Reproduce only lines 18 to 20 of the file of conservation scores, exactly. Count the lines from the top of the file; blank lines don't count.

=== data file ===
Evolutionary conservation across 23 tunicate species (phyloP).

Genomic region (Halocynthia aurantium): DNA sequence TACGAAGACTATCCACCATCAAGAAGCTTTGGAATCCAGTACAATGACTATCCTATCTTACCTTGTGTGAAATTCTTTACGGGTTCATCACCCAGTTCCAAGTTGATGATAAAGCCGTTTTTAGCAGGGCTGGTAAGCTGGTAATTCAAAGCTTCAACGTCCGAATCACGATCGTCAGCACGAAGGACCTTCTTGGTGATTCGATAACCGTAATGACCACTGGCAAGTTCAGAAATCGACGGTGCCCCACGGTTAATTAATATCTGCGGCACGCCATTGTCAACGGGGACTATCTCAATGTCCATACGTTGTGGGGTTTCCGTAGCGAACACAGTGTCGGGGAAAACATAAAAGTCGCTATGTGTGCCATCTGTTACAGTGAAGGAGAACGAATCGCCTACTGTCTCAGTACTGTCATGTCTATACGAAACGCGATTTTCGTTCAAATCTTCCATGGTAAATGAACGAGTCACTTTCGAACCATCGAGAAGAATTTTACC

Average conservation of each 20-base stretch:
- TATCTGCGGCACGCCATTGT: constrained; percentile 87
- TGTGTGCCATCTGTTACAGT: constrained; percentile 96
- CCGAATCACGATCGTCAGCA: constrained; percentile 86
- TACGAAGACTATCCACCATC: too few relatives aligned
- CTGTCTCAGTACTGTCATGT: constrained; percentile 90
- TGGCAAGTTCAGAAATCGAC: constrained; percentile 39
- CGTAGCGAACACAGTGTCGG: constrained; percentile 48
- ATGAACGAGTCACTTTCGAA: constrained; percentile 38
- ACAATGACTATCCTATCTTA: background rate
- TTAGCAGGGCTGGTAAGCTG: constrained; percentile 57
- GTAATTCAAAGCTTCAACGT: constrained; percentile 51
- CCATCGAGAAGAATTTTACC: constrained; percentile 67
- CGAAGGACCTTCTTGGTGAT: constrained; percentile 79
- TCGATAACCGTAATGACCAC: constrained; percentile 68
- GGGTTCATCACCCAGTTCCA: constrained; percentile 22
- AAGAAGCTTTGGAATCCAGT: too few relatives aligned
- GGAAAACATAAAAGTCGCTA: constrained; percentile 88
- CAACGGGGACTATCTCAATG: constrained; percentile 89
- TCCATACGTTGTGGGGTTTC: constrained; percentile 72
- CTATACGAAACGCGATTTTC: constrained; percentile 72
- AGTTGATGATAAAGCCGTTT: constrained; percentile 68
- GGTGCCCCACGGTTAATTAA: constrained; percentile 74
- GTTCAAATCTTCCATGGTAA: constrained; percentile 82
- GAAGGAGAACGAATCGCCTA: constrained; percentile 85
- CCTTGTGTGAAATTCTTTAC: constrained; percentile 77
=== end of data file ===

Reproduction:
- GGGTTCATCACCCAGTTCCA: constrained; percentile 22
- AAGAAGCTTTGGAATCCAGT: too few relatives aligned
- GGAAAACATAAAAGTCGCTA: constrained; percentile 88